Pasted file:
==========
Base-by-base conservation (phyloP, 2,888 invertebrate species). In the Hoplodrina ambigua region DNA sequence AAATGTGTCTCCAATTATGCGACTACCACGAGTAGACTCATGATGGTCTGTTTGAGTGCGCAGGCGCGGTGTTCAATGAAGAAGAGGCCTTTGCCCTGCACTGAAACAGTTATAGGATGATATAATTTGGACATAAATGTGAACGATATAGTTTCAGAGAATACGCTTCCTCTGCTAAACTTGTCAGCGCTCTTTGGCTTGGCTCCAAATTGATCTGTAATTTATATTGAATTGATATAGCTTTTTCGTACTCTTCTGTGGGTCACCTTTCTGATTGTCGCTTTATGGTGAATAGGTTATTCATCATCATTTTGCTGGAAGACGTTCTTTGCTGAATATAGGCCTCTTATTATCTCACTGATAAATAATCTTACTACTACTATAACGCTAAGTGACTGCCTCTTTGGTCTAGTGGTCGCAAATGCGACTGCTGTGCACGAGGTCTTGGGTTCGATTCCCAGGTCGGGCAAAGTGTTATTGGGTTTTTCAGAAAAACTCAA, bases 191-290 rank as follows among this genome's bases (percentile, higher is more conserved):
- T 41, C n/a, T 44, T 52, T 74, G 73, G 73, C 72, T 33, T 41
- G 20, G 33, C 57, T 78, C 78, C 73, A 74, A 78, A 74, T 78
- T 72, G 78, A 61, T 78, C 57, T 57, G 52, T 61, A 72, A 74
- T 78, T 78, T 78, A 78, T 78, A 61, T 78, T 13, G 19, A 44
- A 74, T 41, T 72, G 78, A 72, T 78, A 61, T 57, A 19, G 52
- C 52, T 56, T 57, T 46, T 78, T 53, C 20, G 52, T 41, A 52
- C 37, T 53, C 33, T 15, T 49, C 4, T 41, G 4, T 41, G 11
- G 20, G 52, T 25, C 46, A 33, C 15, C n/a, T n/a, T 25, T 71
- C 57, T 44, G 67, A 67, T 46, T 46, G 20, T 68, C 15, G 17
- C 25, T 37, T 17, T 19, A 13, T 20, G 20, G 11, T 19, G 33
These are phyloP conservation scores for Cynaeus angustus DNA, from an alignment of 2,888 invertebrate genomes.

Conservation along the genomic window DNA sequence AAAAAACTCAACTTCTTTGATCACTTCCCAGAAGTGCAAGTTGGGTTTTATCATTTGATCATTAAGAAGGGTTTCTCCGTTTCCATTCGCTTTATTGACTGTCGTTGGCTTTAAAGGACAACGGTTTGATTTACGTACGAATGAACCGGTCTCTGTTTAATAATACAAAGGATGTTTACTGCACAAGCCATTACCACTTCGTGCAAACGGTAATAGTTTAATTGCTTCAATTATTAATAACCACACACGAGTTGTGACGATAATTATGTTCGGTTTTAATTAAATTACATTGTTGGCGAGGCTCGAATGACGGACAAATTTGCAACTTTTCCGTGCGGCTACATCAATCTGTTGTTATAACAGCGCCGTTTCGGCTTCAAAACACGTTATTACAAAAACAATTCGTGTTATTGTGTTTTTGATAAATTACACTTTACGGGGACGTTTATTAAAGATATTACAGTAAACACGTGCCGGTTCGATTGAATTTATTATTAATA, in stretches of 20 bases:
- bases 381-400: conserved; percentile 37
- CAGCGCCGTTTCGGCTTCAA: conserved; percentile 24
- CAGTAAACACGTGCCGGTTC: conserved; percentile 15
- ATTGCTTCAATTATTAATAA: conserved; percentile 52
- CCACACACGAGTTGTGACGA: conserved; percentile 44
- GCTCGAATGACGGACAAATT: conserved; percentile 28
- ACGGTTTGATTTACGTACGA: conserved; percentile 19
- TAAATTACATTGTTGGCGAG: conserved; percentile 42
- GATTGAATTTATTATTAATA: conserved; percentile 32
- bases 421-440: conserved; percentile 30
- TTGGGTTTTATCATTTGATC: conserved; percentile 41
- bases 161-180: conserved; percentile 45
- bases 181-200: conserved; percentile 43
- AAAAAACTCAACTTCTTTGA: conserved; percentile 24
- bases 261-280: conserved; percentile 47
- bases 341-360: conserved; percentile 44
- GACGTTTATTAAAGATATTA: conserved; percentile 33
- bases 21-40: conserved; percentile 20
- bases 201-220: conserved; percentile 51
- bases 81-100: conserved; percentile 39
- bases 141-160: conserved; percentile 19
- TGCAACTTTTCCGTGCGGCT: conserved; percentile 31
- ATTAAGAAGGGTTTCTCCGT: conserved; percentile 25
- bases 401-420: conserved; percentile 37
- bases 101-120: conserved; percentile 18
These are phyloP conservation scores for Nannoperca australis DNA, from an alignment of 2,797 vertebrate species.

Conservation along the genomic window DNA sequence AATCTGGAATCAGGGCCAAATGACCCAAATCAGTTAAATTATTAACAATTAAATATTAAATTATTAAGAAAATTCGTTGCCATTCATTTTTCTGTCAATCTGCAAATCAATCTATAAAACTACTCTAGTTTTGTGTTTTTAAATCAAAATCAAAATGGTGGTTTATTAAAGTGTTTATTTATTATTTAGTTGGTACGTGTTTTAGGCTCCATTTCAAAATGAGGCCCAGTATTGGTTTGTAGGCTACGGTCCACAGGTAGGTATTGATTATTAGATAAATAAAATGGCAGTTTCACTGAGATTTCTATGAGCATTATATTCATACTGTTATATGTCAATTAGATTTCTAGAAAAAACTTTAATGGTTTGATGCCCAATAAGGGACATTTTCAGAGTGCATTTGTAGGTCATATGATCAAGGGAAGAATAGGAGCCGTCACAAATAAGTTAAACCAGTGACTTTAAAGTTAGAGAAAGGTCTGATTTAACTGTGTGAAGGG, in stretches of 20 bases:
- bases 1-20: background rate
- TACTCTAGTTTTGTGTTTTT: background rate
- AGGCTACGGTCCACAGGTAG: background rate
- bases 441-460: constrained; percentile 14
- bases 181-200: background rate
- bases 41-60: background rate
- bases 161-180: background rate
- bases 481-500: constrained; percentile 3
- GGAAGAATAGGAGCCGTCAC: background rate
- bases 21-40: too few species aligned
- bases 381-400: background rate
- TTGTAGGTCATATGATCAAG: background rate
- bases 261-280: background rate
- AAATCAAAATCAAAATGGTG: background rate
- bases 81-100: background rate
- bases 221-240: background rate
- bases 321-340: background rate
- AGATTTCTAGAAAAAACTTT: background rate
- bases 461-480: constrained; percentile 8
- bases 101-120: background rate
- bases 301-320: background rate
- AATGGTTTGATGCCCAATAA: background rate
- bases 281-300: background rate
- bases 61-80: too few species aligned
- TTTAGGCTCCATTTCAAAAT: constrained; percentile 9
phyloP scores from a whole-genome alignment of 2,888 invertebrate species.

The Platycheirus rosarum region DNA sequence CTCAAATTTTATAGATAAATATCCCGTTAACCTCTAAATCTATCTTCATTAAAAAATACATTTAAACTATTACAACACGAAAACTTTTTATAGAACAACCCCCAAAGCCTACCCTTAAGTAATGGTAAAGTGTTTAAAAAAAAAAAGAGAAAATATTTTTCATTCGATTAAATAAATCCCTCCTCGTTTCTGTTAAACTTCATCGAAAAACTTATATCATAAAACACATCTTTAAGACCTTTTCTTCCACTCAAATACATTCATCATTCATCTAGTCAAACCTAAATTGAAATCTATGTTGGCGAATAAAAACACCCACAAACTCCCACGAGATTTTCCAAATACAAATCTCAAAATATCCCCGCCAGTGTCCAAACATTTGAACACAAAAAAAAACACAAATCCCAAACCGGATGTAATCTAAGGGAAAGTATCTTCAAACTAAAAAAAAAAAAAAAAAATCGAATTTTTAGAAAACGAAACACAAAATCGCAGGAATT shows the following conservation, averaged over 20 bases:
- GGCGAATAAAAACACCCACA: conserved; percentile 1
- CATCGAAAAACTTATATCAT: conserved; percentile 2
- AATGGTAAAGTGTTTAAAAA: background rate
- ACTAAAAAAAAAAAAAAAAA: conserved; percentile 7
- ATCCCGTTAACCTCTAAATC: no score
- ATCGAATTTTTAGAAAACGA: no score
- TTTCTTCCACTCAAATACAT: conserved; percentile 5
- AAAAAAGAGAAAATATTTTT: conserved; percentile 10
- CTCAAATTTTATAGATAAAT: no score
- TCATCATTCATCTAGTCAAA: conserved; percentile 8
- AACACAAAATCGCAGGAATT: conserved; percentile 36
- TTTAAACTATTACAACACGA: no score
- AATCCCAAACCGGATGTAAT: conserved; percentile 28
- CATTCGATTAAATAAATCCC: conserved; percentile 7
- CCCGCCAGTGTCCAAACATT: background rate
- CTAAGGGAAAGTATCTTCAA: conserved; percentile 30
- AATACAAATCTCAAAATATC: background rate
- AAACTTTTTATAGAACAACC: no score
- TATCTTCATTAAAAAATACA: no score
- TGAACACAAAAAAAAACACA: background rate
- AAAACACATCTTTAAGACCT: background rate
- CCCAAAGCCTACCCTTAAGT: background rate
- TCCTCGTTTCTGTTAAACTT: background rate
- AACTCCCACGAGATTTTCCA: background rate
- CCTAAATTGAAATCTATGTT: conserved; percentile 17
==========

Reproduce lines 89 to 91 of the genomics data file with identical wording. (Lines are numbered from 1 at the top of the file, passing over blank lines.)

- CCCAAAGCCTACCCTTAAGT: background rate
- TCCTCGTTTCTGTTAAACTT: background rate
- AACTCCCACGAGATTTTCCA: background rate